Why Unified Communications as a Service Needs Software Defined WANs

Unified communications (UC) has been a market in the making for nearly two decades now.  While no offence to the vendor community is intended, it’s fair to say that the adoption of UC has never lived up to the hype around its potential. This has limited the uptake of traditional, on-premises UC and ability to track conventional PBX replacements. Over the past couple of years, UC has seen a sharp increase in both interest and adoption. The catalyst for this resurgence has been the growth of UC as-a-Service (UCaaS) where companies can buy and access all their UC apps from the cloud.

The cloud has many benefits including faster adoption, no up-front hardware costs (other than endpoints) and better alignment with mobile. Another benefit, that I feel is undervalued, is the ability to accelerate innovation. Businesses would often take forever to evaluate new features and functions and take months, sometimes years to fully roll them out to their users. With UCaaS, the features become immediately available, driving more adoption. Team collaboration is a great example of this where the uptake has been fastest because the applications are readily available.

One of the “gotchas” in UCaaS deployments is the network, particularly the WAN. While it’s often said that UC is just another app on the network, and that’s true, it’s a very unique type of app that is subject to quality issues due to things like latency, packet loss and jitter. It’s also a very important app as its used for branch and remote site workers to collaborate, sales people to talk to customers and for executives to make critical decisions. The quality of voice and video must remain high. If not, any savings looked to be gained by moving UC to the cloud will be for naught and that ROI wasted.

SD-WANs present an excellent alternative to conventional networks for UCaaS. Actually, I’ll correct that statement. SD-WANs provide a superior network and user experience for UCaaS. SD-WANs should no longer be thought of as something equivalent to traditional networks. The technology has matured and the best practices are there and overall, it’s a far better network, particularly for cloud-first businesses.

Historically, businesses have relied on expensive MPLS circuits to provide the best call quality for voice and video. This works most times and you can even fail over to a backup circuit if there’s an outage. But how do you compensate for congestion on the network? Or, if there’s some sort of other network issue where packets are being dropped? In this case, the traffic will continue to head down the poor-quality path and only fail over if there’s an issue.

This certainly isn’t a new problem. I recall when I was a network engineer, I would often purposely shut down a network interface to force it to fail over to the backup connection. In a sense, I was doing my own form of manual path selection and optimization. While not ideal, it wasn’t hurting the business as most network applications were not mission critical.  UCaaS most certainly is business critical and organizations simply can’t afford to have sub-optimal performance.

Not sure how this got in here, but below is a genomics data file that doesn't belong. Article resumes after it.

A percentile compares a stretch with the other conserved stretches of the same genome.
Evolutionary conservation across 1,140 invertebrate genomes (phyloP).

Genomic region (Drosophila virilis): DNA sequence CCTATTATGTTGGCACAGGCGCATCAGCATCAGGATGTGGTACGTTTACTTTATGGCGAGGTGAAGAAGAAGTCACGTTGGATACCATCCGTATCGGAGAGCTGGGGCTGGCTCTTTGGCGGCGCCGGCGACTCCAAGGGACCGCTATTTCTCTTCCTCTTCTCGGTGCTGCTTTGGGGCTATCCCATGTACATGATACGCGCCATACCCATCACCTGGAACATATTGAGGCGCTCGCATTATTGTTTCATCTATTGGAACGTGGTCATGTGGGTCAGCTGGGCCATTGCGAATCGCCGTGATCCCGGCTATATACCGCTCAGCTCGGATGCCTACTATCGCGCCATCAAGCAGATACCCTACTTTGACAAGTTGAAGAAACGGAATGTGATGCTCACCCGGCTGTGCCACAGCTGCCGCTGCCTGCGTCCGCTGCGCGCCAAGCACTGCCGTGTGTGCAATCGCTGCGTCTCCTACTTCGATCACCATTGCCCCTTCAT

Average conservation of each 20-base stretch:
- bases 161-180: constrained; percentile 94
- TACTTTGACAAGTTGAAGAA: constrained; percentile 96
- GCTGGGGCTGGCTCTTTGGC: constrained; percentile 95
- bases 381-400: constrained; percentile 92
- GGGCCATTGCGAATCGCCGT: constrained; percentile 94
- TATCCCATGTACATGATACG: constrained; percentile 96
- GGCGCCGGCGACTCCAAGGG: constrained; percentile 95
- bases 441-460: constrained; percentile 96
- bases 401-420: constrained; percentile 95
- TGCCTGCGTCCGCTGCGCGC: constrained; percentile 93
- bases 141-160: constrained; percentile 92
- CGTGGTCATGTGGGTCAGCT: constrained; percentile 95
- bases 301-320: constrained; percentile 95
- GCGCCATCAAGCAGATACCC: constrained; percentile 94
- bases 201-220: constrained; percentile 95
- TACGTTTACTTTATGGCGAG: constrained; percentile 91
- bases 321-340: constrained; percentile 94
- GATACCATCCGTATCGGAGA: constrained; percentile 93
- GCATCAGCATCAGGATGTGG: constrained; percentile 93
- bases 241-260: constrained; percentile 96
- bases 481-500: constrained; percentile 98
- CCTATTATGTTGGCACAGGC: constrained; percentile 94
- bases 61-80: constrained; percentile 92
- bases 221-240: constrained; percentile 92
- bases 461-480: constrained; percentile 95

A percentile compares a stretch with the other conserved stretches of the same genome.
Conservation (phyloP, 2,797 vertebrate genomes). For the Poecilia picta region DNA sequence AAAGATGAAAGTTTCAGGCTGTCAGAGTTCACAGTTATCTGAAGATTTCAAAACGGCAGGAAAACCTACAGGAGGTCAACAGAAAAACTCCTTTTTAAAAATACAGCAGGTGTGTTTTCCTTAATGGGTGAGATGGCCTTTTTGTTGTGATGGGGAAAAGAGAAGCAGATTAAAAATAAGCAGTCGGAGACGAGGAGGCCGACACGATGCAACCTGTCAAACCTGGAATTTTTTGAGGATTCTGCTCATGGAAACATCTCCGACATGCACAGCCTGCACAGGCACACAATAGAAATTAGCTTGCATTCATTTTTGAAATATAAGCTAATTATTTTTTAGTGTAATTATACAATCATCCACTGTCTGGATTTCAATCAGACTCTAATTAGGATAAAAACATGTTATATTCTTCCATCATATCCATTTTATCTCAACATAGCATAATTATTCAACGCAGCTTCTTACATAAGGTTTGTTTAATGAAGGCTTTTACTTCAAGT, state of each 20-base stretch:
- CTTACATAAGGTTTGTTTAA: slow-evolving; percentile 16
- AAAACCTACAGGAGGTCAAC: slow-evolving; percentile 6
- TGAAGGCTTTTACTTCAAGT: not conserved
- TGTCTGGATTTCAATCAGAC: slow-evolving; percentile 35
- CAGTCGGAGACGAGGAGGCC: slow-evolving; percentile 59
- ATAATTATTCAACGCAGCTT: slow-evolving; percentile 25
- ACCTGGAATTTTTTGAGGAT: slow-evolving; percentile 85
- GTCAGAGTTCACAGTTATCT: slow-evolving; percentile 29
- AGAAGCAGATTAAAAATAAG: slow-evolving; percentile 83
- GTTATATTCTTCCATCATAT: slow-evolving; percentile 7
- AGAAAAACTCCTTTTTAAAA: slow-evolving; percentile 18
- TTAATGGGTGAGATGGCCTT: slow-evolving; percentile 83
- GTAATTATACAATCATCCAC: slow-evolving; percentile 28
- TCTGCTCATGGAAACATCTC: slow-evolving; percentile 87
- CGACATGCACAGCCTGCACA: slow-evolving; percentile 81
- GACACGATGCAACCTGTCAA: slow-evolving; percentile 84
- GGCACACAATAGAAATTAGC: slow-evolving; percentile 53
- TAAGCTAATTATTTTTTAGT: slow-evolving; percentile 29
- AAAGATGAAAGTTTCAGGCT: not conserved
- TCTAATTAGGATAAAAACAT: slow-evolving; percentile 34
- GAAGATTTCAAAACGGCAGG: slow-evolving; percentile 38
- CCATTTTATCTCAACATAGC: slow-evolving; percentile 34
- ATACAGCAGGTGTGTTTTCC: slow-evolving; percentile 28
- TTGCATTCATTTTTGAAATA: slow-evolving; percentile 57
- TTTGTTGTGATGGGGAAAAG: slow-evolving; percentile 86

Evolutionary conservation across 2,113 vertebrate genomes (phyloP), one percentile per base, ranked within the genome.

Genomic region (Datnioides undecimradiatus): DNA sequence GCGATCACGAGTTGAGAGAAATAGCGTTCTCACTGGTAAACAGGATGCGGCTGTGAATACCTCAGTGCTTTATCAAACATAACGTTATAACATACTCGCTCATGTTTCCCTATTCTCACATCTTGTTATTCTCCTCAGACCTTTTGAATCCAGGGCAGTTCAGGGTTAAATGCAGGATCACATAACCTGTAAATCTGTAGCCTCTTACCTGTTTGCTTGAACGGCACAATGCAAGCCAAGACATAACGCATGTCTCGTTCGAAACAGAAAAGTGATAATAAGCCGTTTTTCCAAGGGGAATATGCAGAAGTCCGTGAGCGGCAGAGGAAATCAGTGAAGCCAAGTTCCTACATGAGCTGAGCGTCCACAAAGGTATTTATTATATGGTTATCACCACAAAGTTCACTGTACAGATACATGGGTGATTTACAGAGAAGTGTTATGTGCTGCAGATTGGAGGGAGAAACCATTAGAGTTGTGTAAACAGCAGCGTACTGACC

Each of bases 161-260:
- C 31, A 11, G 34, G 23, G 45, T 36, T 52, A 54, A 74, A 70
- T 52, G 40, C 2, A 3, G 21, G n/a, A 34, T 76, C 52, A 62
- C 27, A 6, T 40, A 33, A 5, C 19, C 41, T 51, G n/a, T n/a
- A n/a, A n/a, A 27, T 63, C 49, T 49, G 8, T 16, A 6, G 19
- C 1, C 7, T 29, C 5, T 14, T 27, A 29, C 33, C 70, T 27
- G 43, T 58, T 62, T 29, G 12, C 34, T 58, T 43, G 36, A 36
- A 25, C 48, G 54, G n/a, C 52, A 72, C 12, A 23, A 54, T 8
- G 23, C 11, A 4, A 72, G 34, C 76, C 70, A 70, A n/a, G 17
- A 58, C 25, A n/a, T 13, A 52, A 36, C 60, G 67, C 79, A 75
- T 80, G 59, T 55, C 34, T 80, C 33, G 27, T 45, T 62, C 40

This is where the value of SD-WAN really shines for many businesses. SD-WANs constantly search for the best possible path for directing real time communications, allowing companies on broadband or MPLS to have a better quality of experience. A user makes a VoIP call and the SD-WAN automatically prioritizes the traffic across the WAN to ensure the best possible call quality.

Also, most SD-WANs have security tools such as firewalls, VPN services and others to make it easy to move to a direct-to-cloud model enabling greater security while dramatically simplifying the architecture. Branch-to-branch calling can be done more efficiently as well though the creation of dynamic VPN tunnels between locations.

The final benefit is dramatically lower costs.  The ability to replace MPLS with broadband as contracts come up for renewal will dramatically lower the cost of communications. Dynamic path selection and sub-second failover ensures call quality is maintained irrespective of network conditions across underlying links.

Lower cost, better quality and improved security. These are the benefits that SD-WANs can bring to UCaaS. Businesses of all sizes should be actively evaluating UCaaS solutions as it’s a better, more efficient way of enabling better workforce collaboration. So before you make the move to UCaaS be sure to evaluate your SD-WAN options to significantly increase your ability to deliver an exceptional quality of experience.